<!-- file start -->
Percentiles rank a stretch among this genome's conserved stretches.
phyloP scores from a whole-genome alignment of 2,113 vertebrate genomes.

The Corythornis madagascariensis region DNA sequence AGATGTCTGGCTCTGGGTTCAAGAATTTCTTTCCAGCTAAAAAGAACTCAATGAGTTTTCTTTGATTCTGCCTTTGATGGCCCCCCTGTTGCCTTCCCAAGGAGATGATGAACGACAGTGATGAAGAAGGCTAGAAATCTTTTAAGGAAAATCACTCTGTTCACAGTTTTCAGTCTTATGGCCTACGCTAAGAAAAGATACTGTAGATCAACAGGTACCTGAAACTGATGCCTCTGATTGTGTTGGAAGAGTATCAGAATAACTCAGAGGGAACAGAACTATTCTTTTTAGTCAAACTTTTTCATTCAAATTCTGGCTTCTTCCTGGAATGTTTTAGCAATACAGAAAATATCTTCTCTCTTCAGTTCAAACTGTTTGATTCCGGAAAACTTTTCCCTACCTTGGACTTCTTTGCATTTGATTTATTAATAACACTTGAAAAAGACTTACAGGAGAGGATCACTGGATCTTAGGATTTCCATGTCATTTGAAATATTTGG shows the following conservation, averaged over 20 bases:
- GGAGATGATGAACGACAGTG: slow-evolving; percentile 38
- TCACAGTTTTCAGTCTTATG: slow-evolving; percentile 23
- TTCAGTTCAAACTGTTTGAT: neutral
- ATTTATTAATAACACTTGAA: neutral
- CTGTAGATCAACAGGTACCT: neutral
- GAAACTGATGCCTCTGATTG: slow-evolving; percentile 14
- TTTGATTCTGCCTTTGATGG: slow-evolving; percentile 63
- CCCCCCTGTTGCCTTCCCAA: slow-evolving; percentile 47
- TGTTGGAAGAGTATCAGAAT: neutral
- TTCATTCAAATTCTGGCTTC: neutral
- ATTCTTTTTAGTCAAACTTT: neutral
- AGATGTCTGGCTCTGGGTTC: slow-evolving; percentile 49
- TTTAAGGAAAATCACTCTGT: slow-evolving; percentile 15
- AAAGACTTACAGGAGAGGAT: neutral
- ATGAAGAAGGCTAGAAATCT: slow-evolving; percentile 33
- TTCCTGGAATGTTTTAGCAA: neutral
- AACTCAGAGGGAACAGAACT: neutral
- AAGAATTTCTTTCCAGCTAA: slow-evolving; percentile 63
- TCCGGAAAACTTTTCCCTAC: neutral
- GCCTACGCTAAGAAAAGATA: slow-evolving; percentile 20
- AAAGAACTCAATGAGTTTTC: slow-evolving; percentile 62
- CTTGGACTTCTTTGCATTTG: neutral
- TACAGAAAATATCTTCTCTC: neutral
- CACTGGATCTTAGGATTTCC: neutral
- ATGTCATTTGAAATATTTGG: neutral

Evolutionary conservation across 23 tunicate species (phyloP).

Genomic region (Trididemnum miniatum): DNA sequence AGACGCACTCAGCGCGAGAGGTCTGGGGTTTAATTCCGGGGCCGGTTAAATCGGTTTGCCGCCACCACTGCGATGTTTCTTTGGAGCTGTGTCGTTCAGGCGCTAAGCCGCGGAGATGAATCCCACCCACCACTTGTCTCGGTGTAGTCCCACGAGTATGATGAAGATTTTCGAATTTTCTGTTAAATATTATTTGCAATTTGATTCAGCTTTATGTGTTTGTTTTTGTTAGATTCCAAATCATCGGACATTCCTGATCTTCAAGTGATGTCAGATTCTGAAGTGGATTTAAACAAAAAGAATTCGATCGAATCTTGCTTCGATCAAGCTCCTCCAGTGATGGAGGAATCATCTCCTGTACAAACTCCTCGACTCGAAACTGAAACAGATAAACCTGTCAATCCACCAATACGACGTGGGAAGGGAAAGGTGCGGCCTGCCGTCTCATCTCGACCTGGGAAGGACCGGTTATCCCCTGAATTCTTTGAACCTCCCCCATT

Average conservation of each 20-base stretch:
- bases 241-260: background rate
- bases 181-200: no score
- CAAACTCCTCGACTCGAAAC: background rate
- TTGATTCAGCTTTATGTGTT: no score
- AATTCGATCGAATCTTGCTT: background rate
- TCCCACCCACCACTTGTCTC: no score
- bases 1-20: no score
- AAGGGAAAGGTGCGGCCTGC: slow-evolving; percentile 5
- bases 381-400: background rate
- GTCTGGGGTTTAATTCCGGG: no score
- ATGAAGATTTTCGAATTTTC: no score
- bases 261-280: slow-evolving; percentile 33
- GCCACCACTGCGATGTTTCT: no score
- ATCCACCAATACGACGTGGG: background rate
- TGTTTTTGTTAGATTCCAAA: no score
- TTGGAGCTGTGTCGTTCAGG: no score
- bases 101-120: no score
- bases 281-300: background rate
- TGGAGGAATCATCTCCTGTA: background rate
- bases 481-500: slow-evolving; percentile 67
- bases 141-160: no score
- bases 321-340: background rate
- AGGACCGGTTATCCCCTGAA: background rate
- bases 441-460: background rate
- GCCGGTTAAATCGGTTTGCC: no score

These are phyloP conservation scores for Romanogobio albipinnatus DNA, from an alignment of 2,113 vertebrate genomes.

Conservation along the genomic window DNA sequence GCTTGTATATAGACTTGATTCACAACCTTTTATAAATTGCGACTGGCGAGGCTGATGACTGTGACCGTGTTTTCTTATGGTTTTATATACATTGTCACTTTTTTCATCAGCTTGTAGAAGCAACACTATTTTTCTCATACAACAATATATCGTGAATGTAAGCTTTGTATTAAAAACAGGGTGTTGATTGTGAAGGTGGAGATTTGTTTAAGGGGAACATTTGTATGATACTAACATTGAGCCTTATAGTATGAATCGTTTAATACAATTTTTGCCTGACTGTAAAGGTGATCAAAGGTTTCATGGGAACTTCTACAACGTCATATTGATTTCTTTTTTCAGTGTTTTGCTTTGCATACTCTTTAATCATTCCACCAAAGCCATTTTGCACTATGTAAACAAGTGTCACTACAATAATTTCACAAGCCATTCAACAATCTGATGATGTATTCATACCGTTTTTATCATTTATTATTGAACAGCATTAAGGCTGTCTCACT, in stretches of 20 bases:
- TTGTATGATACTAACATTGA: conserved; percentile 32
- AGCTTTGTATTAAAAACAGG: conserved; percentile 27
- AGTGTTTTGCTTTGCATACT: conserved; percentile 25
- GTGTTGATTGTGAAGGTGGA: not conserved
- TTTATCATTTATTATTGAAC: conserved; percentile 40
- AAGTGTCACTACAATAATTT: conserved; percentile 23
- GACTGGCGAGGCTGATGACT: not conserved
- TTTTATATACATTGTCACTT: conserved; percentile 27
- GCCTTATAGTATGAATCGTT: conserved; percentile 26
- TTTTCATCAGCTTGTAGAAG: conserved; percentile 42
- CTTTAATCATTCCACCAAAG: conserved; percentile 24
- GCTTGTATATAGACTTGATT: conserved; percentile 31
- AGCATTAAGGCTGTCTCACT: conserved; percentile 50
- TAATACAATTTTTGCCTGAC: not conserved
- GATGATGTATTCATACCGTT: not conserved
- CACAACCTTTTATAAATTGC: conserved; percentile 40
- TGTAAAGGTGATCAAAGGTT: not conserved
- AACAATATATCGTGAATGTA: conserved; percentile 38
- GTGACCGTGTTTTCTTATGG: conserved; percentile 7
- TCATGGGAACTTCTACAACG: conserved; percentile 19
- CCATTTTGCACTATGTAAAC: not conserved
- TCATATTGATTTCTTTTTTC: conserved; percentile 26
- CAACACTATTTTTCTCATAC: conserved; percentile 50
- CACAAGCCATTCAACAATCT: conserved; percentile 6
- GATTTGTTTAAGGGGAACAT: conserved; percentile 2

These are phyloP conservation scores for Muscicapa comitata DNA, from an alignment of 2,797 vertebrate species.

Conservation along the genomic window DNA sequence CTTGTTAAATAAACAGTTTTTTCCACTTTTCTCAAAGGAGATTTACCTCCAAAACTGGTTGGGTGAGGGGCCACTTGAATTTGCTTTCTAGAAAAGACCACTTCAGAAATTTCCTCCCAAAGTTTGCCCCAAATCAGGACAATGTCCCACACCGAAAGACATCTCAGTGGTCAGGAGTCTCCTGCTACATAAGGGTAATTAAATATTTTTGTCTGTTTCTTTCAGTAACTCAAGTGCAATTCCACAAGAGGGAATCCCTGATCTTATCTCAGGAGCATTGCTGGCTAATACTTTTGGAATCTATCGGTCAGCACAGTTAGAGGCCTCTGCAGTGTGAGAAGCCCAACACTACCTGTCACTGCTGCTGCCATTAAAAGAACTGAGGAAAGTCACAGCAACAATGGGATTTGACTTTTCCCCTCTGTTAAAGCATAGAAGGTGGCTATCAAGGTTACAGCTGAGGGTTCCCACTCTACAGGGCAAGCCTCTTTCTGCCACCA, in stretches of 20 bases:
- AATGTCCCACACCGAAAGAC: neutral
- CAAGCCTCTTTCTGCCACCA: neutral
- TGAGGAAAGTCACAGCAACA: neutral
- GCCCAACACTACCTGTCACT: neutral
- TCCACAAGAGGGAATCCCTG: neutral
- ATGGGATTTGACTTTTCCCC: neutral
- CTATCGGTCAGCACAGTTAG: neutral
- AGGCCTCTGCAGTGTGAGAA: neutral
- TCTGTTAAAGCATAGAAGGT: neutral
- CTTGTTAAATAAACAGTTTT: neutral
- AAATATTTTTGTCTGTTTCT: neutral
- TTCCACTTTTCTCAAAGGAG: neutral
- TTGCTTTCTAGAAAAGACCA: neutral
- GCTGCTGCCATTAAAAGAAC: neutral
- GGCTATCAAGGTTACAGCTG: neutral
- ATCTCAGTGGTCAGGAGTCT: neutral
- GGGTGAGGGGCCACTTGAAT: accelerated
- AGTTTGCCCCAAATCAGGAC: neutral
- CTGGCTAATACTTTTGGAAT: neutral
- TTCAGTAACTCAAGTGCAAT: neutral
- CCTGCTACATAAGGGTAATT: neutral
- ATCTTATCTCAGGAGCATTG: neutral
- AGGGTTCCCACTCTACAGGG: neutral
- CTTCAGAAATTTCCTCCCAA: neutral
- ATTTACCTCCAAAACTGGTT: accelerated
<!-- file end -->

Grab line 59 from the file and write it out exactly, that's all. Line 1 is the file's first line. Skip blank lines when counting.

- TTGTATGATACTAACATTGA: conserved; percentile 32